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Access Type

Open Access Thesis

Document Type


Degree Program

Mechanical Engineering

Degree Type

Master of Science (M.S.)

Year Degree Awarded


Month Degree Awarded



When a solid, ductile particle impacts a substrate at sufficient velocity, the resulting heat, pressure, and plastic deformation can produce bonding at the interface. The use of a supersonic gas flow to accelerate such particles is known as Cold Spray deposition. The Cold Spray process has been commercialized for some metallic materials, but further research is required to unlock the exciting material properties possible with polymeric compounds. In this work, a combined computational and experimental study a) simulated and optimized the nozzle flow conditions necessary to produce bonding in a polyethylene particle, b) developed and fabricated an experimental device, and c) explored temperature-pressure space across a range of substrate materials, resolving a material dependent ‘window of deposition’ where successful coatings form. Insights into bonding mechanisms are discussed, and paths forward proposed.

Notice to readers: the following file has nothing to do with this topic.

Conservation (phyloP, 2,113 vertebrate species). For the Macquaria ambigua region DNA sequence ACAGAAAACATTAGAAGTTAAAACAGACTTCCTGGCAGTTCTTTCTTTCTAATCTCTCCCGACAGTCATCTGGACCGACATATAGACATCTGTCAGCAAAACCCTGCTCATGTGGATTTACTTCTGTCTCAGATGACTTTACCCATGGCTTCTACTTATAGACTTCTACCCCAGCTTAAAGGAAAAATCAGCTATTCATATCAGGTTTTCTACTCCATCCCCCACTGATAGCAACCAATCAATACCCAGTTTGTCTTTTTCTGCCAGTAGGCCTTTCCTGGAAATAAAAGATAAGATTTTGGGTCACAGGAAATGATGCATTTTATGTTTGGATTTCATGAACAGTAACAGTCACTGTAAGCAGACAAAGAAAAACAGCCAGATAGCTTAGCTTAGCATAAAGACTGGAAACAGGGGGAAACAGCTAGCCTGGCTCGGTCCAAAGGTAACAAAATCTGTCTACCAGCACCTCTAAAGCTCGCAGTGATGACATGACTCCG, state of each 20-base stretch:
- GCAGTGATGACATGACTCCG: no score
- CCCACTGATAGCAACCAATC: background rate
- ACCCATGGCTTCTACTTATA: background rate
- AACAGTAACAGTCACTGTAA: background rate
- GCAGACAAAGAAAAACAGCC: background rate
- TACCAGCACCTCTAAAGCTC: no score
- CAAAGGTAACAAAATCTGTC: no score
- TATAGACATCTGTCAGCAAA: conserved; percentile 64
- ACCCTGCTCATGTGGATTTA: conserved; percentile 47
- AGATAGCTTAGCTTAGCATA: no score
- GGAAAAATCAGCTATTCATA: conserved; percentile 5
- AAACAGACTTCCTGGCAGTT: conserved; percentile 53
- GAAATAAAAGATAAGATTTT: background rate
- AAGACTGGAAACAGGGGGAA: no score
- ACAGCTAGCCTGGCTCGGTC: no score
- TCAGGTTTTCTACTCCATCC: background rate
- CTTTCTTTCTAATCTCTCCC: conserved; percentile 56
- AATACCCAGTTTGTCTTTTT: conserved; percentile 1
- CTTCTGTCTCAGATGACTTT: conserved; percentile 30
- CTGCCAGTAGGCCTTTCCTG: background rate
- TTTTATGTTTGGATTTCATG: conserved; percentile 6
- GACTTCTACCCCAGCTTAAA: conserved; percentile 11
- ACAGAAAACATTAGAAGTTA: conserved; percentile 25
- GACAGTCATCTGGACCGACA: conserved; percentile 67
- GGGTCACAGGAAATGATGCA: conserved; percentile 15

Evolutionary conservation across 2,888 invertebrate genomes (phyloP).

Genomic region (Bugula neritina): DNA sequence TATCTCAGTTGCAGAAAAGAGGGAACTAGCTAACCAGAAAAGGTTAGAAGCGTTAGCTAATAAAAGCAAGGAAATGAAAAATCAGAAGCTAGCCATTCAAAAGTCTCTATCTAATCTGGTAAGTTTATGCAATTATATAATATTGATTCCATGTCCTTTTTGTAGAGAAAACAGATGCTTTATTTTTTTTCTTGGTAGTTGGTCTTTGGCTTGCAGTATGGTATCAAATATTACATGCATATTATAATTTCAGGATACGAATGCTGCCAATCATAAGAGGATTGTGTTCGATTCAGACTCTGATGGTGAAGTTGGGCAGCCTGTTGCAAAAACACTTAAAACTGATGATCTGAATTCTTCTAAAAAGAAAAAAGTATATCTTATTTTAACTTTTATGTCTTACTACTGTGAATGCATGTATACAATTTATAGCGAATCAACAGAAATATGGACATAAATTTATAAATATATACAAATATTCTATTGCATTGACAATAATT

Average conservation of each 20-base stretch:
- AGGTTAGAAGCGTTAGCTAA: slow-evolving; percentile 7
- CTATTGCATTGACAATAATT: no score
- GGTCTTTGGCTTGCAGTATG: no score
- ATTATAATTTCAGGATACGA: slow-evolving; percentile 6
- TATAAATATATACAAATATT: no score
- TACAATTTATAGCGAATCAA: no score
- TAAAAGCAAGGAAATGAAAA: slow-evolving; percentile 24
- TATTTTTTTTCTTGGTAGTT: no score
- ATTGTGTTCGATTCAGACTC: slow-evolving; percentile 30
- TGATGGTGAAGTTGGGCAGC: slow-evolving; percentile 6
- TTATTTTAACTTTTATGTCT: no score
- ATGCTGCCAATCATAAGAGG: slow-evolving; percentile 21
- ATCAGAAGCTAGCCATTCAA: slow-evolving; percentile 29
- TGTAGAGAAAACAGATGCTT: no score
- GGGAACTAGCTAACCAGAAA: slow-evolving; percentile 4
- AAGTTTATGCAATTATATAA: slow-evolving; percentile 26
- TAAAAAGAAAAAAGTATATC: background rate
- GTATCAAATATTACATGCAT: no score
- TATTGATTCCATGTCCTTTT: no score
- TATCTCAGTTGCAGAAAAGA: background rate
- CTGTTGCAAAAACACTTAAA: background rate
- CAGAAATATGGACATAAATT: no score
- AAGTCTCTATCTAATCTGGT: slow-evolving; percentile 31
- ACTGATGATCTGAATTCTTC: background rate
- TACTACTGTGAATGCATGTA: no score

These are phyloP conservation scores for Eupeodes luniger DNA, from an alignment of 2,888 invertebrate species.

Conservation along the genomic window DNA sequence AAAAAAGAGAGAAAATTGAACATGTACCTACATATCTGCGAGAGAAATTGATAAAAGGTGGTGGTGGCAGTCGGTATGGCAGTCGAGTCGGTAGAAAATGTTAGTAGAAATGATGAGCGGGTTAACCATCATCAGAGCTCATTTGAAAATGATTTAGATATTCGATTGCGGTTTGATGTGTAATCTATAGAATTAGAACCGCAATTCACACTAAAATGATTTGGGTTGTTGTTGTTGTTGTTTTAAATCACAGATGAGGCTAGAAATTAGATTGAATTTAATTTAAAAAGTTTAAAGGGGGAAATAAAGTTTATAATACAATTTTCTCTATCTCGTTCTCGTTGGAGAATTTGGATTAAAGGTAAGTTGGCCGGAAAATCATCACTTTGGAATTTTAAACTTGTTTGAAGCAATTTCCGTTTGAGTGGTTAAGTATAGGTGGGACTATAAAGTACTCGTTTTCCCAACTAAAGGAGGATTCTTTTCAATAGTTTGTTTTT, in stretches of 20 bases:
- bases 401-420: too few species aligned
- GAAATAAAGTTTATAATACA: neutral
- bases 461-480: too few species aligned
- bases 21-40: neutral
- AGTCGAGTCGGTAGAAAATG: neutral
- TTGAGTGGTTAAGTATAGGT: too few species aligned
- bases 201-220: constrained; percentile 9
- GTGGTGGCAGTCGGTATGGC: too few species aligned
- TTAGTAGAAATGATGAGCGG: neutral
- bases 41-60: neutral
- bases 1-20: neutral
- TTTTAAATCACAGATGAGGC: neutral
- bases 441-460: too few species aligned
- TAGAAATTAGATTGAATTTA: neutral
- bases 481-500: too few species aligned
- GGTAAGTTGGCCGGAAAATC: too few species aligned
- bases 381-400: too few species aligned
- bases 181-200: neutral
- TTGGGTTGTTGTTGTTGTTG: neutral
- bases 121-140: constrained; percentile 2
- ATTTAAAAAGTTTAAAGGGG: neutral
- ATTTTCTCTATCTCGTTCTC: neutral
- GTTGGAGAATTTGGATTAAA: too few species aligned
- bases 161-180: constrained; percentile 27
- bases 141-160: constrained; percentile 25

First Advisor

Jonathan P. Rothstein

Second Advisor

David P. Schmidt

Third Advisor

Jae-Hwang Lee